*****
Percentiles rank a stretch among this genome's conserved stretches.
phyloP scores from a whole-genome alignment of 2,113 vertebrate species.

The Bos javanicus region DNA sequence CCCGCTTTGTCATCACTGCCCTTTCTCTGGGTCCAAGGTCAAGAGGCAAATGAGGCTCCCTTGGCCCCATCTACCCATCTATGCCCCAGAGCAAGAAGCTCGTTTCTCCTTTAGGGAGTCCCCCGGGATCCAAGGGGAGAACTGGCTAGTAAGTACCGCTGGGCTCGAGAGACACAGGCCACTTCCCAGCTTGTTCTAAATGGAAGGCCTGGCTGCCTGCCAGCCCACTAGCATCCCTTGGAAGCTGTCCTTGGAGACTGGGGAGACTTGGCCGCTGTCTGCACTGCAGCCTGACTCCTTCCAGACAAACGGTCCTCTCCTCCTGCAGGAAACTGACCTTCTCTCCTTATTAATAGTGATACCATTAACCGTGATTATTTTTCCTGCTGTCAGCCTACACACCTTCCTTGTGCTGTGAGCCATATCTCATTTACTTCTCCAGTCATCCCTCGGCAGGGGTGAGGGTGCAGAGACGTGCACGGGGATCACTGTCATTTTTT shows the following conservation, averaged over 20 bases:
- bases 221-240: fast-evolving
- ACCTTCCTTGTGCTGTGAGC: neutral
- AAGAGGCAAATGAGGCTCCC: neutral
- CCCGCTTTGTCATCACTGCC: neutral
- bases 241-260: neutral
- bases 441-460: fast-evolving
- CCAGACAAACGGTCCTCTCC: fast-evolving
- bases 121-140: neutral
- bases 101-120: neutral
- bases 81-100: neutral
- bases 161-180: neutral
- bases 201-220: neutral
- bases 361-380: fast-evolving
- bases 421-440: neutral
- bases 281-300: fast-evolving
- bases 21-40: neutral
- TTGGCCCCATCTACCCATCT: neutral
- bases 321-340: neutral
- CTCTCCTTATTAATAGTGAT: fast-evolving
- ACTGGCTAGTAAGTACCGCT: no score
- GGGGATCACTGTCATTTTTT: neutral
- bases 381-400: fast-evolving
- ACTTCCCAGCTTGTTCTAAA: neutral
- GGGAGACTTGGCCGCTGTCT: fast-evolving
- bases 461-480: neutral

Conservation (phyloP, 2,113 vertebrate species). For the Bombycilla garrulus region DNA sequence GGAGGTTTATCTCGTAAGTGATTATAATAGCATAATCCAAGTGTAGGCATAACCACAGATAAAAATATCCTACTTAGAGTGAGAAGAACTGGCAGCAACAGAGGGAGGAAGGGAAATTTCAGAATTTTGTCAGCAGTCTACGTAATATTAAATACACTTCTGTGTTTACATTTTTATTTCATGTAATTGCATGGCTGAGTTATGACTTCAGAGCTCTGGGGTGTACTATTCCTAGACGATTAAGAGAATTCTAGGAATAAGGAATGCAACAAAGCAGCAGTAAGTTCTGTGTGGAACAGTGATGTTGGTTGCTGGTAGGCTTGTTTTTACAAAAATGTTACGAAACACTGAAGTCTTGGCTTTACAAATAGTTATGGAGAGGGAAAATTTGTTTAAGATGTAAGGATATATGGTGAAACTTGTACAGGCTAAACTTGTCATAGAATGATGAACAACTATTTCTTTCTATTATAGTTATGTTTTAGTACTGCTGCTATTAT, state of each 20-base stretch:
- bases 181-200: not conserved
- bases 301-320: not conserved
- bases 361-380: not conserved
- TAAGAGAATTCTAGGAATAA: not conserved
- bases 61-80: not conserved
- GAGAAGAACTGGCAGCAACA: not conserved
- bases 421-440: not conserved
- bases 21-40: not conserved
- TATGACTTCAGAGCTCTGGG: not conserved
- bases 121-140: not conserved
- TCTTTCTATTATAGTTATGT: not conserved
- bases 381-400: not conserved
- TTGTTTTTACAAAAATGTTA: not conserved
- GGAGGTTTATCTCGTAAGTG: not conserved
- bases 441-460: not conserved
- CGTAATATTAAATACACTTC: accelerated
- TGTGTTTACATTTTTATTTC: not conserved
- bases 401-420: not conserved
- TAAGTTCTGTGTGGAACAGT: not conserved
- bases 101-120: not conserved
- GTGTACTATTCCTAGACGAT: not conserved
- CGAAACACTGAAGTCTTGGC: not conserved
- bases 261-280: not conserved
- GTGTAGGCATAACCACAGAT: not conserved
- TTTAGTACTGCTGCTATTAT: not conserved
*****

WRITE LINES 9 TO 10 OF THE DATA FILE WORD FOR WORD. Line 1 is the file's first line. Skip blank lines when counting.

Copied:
- bases 441-460: fast-evolving
- CCAGACAAACGGTCCTCTCC: fast-evolving